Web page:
We already know that professional women can have an extremely hard time remaining true to themselves in the workplace — especially women in the tech industry — and authenticity is often a privilege saved for those who conform to the accepted culture. We obviously still have a long way to go before women stop being “punished” for being funny at work, but things seem to be progressing, however slowly.

Former First Lady Michelle Obama shared her thoughts last year on the improvements that have been made and the changes that still need to happen, including encouraging men to step up and do their part. In the wake of the #metoo movement, CNBC recommended five things men can do to support women at work. There are amazing women in STEM positions around the world we can all admire and shine a spotlight on.

All of these steps — both big and small — will continue to chip away at the gender inequality that permeates today’s workplaces. And perhaps one day in the near future, female clothing store manager Sam will be allowed to be just as funny as male clothing store manager Sam.

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Opinion Editorials

Two common business myths that could get you sued

(EDITORIAL) Two misconceptions in the business world can either make or break a small business.

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When you’re an entrepreneur with a small staff, you may be in the habit of running your team casually.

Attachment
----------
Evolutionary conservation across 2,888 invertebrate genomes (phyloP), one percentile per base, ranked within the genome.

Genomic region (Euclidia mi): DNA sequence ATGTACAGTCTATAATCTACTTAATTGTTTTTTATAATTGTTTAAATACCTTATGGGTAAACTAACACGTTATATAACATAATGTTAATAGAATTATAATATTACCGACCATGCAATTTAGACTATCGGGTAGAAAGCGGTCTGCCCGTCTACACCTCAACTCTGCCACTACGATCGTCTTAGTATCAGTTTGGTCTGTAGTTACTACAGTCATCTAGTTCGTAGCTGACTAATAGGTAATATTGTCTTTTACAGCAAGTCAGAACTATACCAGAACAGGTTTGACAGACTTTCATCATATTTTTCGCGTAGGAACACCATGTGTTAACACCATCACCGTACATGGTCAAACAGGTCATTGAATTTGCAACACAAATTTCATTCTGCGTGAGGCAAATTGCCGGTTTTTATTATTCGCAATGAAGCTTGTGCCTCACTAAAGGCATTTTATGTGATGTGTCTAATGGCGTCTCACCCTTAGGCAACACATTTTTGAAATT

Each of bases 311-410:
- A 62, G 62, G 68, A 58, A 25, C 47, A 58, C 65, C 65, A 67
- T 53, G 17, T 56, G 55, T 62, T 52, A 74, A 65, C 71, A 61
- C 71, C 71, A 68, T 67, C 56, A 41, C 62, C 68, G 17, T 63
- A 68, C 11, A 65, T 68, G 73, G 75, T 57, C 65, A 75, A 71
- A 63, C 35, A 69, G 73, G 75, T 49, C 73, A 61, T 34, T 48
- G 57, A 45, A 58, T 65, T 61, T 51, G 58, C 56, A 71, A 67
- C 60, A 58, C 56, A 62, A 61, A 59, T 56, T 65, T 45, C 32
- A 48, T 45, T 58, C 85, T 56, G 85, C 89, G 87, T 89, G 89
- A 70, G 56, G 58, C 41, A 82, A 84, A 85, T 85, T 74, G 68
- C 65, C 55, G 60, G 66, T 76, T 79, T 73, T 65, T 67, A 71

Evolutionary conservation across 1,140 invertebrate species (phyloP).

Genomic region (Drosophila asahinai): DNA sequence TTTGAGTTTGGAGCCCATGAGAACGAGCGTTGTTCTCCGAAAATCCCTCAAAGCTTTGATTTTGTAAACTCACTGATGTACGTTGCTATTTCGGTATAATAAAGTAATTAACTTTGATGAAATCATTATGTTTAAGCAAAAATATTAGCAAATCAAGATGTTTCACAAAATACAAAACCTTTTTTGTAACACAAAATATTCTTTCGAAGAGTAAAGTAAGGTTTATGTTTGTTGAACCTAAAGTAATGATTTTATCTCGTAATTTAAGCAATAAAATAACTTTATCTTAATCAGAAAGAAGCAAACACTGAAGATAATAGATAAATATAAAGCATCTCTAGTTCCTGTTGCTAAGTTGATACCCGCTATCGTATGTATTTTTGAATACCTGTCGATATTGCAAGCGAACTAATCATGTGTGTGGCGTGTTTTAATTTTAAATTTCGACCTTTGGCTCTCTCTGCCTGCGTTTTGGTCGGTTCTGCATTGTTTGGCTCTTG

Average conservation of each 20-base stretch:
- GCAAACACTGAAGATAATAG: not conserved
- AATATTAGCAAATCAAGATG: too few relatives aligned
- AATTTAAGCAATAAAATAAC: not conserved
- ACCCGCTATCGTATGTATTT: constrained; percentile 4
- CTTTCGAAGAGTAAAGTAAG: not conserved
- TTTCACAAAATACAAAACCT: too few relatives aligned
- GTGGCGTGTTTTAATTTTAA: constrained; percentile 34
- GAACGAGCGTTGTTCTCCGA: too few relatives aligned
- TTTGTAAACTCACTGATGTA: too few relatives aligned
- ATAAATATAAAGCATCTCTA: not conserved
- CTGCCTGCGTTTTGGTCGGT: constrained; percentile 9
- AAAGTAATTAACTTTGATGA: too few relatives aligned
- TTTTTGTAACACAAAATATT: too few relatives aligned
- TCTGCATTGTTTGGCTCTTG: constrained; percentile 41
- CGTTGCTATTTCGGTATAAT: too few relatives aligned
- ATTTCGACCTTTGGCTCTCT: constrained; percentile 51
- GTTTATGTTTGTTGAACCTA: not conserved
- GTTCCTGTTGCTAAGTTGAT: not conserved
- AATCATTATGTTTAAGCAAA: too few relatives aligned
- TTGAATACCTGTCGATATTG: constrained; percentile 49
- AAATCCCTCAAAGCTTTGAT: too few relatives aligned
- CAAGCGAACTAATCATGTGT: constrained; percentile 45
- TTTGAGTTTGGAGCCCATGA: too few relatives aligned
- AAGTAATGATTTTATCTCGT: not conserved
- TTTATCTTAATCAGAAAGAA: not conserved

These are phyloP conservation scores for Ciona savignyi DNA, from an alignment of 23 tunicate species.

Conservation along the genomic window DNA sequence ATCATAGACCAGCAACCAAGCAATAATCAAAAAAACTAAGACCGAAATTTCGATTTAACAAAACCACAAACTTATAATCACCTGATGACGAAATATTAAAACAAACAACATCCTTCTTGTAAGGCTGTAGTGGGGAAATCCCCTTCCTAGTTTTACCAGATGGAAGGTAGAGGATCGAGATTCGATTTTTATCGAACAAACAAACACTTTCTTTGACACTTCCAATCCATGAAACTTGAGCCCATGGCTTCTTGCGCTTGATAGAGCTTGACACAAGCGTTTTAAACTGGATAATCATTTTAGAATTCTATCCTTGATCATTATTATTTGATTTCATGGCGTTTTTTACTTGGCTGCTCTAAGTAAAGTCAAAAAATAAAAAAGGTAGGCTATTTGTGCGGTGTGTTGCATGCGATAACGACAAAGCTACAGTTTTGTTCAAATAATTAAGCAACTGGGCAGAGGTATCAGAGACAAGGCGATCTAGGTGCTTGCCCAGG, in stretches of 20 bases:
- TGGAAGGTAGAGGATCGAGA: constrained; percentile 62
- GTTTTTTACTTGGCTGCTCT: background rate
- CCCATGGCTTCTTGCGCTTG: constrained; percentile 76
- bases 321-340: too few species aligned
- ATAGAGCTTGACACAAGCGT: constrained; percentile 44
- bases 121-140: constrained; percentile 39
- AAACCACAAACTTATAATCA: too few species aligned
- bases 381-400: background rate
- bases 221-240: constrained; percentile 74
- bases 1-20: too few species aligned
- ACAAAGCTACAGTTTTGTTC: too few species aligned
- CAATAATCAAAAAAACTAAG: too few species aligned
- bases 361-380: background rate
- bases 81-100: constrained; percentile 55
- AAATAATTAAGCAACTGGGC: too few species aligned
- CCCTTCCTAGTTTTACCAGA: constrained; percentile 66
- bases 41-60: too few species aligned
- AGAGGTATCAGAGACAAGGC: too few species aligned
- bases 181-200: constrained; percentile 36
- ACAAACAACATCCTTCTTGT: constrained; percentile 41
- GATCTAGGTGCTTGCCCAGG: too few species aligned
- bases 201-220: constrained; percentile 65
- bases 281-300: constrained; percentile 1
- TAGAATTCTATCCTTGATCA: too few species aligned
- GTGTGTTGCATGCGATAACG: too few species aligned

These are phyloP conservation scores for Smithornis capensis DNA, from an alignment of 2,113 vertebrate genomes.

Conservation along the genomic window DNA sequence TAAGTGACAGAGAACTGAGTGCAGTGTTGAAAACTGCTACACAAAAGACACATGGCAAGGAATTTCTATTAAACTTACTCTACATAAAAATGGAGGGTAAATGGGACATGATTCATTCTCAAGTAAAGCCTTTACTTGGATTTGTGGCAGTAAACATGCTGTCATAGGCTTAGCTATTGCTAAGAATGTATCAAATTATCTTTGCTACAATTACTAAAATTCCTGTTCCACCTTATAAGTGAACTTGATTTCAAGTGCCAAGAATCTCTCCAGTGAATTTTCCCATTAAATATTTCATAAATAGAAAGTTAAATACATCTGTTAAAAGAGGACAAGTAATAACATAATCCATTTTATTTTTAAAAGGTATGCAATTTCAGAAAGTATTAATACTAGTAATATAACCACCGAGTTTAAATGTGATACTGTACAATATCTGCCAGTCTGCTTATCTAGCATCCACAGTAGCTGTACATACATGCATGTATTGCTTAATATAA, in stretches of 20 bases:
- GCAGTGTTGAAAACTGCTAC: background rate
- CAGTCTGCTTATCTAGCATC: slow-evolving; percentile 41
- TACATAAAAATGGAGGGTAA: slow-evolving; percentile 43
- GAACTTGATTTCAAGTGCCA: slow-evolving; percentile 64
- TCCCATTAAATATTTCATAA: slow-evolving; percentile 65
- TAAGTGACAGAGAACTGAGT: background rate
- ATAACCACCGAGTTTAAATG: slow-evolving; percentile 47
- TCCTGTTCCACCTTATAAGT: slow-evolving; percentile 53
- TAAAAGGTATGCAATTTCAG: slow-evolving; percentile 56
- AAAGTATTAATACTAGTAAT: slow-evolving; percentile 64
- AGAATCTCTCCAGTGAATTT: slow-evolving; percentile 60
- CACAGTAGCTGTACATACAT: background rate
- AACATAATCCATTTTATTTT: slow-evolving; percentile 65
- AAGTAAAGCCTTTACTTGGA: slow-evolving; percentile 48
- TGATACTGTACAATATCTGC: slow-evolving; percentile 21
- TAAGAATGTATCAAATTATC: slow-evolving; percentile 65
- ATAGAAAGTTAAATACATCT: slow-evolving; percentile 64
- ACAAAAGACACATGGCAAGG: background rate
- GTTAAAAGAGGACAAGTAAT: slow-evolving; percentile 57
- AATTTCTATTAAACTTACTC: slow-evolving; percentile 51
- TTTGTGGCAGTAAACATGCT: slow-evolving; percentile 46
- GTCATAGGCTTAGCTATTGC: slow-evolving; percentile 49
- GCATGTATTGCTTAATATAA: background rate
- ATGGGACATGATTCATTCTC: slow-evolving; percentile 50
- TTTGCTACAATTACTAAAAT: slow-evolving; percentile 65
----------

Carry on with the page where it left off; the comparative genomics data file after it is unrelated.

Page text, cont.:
While there’s nothing wrong with creating a casual environment for your team (most people function better in a relaxed environment), it’s wise to pay close attention to certain legal details to make sure you’re covered.

It’s easy to misinterpret certain aspects of labor law since there is a lot of misinformation about what you can and cannot do inside of an employee-employer relationship. And since labor laws vary from state to state, it can be even more confusing.

As an entrepreneur, it might be strange to think of yourself as an employer. But when you’re the boss, there’s no way around it.

Here are two employment myths you might face as an entrepreneur along with the information you need to discern what’s actually true. Because these myths carry a lot of risk to your business, it’s important that you contact an attorney for advice.

1. Employees can waive their meal breaks without compensation

It’s a common assumption that any agreement in writing is an enforceable, legally binding contract, no matter what it contains. And for the most part, that’s true.

However, there are certain rights that cannot be signed away so easily.

For example, many states in the US have strict regulations around when and how employees can forfeit their unpaid meal breaks.

While meal breaks aren’t required at the Federal level, they are mandated at the state level and each state has different requirements that must be followed by employers. While some states allow employees to waive their meal breaks, on the other end of that the employer is usually required to compensate the employee.

For example, in California an employee can waive their 30-minute unpaid meal break only if they do so in writing and their scheduled shift is no more than 6 hours. In other words, when a shift is more than 6 hours, the meal break cannot be waived.

Additionally, when an employee waives their unpaid meal break, they must be paid for an on duty meal break and be compensated with an extra hour of pay for the day.